Article updated at 12:45 p.m. on July 26 to add the city of San Clemente’s official letter and OCTA draft comments
By Eric Heinz
At the Tuesday City Council meeting, City Attorney Scott Smith outlined the areas of interest and what the city will challenge in a draft document recently made public by the Transportation Corridor Agencies (TCA), the organization proposing to build toll roads through San Clemente.
A project study report and project development report (PSR and PSD, respectively) were released a few weeks ago by the TCA, which said the document is intended to give people an insight to the projects it is exploring. From those documents, the TCA officials said they could whittle down project ideas.
The city of San Clemente was quick to criticize the report, saying that it is telling of the agencies’ objectives.
“The TCA and Caltrans have released the preliminary draft of the scoping document for the intended toll road,” Smith said.
Caltrans is the lead agency overseeing the proposed toll road projects.
“There are several alternatives that TCA lacks the authority to implement, and the arguing point is that TCA by statute is charged with South County toll corridors,” Smith said, adding that the city’s first comment to the document is that the TCA has no power to write the document.
“TCA and Caltrans have not paid attention to the extensive needs-and-transportation studies the city has formulated,” Smith said, referring to the IBI Group study the city released in March. Smith added that agencies are required to take all studies provided to them under consideration, though the public comment period has not yet started on the draft documents.
A few of the proposals, including Ideas 14, 17 and 21, suggest the taking of land in order to fulfill the projects’ needs. There are other documents that the TCA has published that entertain the process of eminent domain.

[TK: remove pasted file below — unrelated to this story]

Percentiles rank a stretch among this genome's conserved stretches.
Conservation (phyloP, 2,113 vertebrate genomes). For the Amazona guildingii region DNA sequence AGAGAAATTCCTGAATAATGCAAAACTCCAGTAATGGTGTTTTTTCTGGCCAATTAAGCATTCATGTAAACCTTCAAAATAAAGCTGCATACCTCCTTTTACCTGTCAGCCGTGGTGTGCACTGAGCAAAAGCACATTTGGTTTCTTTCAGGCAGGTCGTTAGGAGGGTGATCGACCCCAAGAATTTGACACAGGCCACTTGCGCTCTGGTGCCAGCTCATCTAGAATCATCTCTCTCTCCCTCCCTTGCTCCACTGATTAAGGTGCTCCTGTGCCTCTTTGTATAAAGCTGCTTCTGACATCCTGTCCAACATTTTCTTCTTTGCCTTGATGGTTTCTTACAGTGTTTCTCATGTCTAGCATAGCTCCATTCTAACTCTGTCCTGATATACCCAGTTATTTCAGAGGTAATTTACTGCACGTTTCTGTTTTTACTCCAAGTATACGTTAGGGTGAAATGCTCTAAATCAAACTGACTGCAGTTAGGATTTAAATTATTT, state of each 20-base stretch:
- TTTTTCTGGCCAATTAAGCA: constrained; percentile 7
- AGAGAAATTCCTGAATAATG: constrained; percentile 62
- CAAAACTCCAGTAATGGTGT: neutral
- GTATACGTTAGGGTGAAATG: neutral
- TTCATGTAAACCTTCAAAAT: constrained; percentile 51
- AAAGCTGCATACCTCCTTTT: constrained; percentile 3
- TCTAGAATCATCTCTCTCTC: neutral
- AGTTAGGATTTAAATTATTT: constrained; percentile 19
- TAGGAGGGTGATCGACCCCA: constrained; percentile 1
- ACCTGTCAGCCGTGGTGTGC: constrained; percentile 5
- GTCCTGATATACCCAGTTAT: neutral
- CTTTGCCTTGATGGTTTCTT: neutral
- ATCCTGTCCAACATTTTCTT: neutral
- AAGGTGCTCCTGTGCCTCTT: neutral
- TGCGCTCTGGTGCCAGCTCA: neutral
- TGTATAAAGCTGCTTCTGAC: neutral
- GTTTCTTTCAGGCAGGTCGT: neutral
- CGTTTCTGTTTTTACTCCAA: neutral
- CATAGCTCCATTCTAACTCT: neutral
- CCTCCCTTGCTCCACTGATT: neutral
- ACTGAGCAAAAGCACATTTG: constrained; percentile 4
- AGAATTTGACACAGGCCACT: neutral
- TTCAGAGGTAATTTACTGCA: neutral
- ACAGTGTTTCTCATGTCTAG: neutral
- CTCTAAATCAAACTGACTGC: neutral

Idea 14 is proposed to be constructed straight through San Clemente to Avenida Pico; Idea 17 would run right along I-5 across the front of the Outlets at San Clemente and down south of that; Idea 21 would extend Los Patrones Parkway, which is being constructed as an arterial road, to La Pata and would also add lanes on I-5.
“The document has flawed project objectives…to rationalize an unnecessary project,” Smith said. “They talk about peak service and there are several objectives that are artificial and rationalized…what they already intend to do. The document hides (information on) right-of-way takings.”
Councilmember Kathy Ward said the city has asked the TCA to table the study until it can establish without question what rights it has to construct the toll roads through San Clemente. The city is already in litigation with the TCA regarding its protective agreement settled with the Save San Onofre Coalition as well as a lawsuit related to public records.
“What we’re doing on the legal front is quite a lot, and we’ve gotten pretty far since November 2016,” Ward said.
Mark McGuire, a San Clemente resident who has been working with groups such as the Coalition to Save San Clemente, which opposes the toll road construction, said the studies actually show that the toll roads would be unnecessary.
“Even assuming the accuracy of the TCA’s own projections, the project study report shows there is absolutely no need for an extension of the 241 to I-5,” McGuire told the San Clemente Times on July 25. “Their own projections say that in 2050, during the busiest hours of traffic, at most only two cars would divert off I-5 and go inland on the 241 every 14 seconds. That’s under nine (vehicles) per minute. No agency has ever spent a $1.3 billion and destroyed an established community to build a massive road to carry a tiny trickle of traffic. So the idea of extending the 241 to I-5 is dead on arrival.”
The TCA estimates the study will be ready sometime in mid-2019 for public comment during the required draft environmental impact report (DEIR) phase under the California Environmental Quality Act (CEQA). The next joint board meeting of the TCA is at 9:30 a.m. on Thursday, Aug. 9, at its headquarters in Irvine, 125 Pacifica.